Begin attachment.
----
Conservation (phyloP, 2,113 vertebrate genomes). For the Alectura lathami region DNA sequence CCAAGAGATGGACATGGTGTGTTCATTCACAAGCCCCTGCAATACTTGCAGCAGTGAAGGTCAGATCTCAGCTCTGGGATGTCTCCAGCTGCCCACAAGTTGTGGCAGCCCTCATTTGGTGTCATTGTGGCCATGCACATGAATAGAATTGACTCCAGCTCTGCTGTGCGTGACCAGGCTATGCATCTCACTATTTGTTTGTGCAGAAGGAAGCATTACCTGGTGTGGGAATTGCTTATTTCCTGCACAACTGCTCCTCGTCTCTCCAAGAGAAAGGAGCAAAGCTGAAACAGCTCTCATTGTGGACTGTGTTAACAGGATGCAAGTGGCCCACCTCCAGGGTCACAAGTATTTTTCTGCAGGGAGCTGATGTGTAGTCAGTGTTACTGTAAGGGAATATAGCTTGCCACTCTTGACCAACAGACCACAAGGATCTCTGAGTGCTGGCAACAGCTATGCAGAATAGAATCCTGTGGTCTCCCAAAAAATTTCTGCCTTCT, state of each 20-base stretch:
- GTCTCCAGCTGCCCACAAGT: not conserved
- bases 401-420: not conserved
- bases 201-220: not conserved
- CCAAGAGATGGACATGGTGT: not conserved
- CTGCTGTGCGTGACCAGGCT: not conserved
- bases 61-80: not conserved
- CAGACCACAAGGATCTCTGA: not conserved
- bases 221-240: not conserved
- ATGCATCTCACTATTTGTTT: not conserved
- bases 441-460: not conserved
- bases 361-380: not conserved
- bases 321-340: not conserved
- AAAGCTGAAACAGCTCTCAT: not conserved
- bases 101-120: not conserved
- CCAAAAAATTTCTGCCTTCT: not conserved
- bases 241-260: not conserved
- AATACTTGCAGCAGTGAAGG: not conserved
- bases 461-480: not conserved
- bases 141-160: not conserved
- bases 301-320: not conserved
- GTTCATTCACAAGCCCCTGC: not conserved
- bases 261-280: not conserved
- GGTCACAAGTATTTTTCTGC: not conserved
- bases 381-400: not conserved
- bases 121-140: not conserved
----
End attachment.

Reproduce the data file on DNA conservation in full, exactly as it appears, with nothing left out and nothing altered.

Conservation (phyloP, 2,113 vertebrate genomes). For the Alectura lathami region DNA sequence CCAAGAGATGGACATGGTGTGTTCATTCACAAGCCCCTGCAATACTTGCAGCAGTGAAGGTCAGATCTCAGCTCTGGGATGTCTCCAGCTGCCCACAAGTTGTGGCAGCCCTCATTTGGTGTCATTGTGGCCATGCACATGAATAGAATTGACTCCAGCTCTGCTGTGCGTGACCAGGCTATGCATCTCACTATTTGTTTGTGCAGAAGGAAGCATTACCTGGTGTGGGAATTGCTTATTTCCTGCACAACTGCTCCTCGTCTCTCCAAGAGAAAGGAGCAAAGCTGAAACAGCTCTCATTGTGGACTGTGTTAACAGGATGCAAGTGGCCCACCTCCAGGGTCACAAGTATTTTTCTGCAGGGAGCTGATGTGTAGTCAGTGTTACTGTAAGGGAATATAGCTTGCCACTCTTGACCAACAGACCACAAGGATCTCTGAGTGCTGGCAACAGCTATGCAGAATAGAATCCTGTGGTCTCCCAAAAAATTTCTGCCTTCT, state of each 20-base stretch:
- GTCTCCAGCTGCCCACAAGT: not conserved
- bases 401-420: not conserved
- bases 201-220: not conserved
- CCAAGAGATGGACATGGTGT: not conserved
- CTGCTGTGCGTGACCAGGCT: not conserved
- bases 61-80: not conserved
- CAGACCACAAGGATCTCTGA: not conserved
- bases 221-240: not conserved
- ATGCATCTCACTATTTGTTT: not conserved
- bases 441-460: not conserved
- bases 361-380: not conserved
- bases 321-340: not conserved
- AAAGCTGAAACAGCTCTCAT: not conserved
- bases 101-120: not conserved
- CCAAAAAATTTCTGCCTTCT: not conserved
- bases 241-260: not conserved
- AATACTTGCAGCAGTGAAGG: not conserved
- bases 461-480: not conserved
- bases 141-160: not conserved
- bases 301-320: not conserved
- GTTCATTCACAAGCCCCTGC: not conserved
- bases 261-280: not conserved
- GGTCACAAGTATTTTTCTGC: not conserved
- bases 381-400: not conserved
- bases 121-140: not conserved